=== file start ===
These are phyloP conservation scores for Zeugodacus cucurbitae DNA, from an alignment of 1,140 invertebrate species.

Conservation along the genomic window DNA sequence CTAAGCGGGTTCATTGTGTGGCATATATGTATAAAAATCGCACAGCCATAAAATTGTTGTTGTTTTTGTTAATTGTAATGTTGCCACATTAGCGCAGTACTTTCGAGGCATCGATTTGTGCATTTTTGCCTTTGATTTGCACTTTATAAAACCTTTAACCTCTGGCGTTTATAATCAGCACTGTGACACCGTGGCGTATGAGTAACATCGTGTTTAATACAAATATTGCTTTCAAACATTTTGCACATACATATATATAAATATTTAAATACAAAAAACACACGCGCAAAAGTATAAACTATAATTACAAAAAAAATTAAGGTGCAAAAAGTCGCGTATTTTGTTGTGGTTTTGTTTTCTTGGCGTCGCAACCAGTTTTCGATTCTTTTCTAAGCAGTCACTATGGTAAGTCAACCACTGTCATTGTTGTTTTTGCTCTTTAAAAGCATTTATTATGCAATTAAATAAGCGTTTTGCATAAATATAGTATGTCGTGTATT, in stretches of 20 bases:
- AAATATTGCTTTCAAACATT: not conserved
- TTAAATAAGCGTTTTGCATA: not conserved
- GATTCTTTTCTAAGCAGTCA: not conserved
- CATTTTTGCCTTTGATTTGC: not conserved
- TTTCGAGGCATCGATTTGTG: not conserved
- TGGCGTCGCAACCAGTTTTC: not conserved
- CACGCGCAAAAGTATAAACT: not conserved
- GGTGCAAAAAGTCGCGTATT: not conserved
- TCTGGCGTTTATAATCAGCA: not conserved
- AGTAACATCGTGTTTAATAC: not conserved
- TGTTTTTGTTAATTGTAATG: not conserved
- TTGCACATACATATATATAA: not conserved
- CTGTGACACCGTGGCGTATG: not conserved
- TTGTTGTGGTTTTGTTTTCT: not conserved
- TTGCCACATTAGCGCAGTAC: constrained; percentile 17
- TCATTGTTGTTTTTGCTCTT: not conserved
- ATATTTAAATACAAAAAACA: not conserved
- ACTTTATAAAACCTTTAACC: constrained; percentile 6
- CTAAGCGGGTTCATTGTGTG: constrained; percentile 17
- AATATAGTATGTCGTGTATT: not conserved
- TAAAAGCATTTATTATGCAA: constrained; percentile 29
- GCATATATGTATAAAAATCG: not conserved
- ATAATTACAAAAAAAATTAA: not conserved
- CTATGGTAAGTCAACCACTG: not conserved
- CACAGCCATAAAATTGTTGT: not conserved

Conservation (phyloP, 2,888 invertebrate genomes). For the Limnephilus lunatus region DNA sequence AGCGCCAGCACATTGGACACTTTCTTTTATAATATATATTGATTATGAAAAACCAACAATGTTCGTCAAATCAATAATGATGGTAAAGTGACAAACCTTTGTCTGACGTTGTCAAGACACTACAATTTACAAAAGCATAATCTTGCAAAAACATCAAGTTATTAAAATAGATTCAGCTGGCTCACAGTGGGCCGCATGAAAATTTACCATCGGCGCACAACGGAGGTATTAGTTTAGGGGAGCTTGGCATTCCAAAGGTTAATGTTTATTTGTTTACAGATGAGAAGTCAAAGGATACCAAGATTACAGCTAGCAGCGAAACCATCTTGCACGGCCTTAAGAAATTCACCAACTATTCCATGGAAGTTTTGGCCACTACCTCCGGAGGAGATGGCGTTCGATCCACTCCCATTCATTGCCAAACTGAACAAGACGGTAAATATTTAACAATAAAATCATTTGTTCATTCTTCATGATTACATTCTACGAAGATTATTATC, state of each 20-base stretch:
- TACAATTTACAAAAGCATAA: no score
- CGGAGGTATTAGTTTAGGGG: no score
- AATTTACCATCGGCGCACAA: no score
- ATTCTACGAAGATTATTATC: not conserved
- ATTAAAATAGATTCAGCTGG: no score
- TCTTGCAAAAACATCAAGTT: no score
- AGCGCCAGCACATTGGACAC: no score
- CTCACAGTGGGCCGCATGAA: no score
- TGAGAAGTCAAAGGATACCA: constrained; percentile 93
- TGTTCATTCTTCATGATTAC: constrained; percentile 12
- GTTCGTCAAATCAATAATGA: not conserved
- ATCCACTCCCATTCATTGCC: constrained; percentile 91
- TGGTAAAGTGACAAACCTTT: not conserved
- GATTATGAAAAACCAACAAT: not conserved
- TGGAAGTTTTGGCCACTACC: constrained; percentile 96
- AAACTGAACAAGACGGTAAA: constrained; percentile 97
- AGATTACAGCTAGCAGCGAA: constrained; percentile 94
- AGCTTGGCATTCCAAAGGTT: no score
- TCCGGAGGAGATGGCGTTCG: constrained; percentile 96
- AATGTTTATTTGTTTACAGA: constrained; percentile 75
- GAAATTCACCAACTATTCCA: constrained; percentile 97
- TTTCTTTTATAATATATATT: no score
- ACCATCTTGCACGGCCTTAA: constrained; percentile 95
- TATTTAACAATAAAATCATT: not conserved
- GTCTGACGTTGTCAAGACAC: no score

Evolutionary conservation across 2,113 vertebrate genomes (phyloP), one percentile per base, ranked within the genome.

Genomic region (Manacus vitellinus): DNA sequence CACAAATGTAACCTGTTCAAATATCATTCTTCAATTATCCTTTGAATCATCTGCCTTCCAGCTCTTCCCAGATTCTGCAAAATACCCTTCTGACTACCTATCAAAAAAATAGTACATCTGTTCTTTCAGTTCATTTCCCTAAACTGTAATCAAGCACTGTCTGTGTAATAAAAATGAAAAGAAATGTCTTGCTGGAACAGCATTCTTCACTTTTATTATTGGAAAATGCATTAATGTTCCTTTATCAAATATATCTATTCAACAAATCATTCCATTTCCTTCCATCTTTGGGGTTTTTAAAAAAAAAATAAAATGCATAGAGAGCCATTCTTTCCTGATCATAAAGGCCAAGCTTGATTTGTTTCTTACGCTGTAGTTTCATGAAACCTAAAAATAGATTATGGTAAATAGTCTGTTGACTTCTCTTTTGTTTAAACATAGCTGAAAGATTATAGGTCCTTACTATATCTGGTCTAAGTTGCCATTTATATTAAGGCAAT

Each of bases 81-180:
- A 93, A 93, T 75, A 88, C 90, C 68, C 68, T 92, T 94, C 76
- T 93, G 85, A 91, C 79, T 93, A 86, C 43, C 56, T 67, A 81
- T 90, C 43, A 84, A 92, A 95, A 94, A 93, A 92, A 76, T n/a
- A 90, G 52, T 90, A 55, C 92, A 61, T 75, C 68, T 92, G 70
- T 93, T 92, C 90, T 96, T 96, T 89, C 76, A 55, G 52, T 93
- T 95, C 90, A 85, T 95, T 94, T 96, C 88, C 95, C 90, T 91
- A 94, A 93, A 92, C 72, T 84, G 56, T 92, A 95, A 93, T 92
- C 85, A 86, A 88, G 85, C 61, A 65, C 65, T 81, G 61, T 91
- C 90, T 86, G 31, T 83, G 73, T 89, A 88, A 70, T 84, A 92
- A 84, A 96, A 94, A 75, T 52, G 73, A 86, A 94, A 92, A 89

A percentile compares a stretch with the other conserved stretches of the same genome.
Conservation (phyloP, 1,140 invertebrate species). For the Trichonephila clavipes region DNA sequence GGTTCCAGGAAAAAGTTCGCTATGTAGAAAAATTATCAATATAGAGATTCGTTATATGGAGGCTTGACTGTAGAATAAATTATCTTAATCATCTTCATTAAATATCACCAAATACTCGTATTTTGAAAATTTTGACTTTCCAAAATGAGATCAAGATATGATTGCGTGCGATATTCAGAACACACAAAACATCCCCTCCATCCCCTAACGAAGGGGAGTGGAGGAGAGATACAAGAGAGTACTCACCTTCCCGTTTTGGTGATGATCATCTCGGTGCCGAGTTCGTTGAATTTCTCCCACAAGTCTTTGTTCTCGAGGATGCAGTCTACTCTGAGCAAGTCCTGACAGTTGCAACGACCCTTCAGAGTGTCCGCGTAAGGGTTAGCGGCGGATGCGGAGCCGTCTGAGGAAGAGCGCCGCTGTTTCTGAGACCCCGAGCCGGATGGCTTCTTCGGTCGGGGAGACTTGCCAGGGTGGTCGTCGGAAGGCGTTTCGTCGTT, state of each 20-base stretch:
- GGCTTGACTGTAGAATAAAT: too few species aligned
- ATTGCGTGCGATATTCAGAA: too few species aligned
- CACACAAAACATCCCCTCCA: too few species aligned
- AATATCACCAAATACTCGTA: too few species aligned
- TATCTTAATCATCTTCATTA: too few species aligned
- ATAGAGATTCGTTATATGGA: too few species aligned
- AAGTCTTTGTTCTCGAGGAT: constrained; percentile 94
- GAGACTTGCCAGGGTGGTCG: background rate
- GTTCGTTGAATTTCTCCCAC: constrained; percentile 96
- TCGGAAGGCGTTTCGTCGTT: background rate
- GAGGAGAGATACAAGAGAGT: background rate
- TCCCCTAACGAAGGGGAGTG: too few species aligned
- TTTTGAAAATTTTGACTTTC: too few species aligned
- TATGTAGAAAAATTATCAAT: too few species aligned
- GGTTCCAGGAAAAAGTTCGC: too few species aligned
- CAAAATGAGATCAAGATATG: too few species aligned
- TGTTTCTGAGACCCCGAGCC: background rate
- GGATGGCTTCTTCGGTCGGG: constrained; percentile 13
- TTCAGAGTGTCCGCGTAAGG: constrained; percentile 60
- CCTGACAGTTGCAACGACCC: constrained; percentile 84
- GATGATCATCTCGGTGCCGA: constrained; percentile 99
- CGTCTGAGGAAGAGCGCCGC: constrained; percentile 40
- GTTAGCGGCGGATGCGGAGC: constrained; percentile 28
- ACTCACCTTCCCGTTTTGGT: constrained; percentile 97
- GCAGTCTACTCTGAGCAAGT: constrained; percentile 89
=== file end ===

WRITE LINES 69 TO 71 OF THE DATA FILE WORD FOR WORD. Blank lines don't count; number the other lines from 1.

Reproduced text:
- GGCTTGACTGTAGAATAAAT: too few species aligned
- ATTGCGTGCGATATTCAGAA: too few species aligned
- CACACAAAACATCCCCTCCA: too few species aligned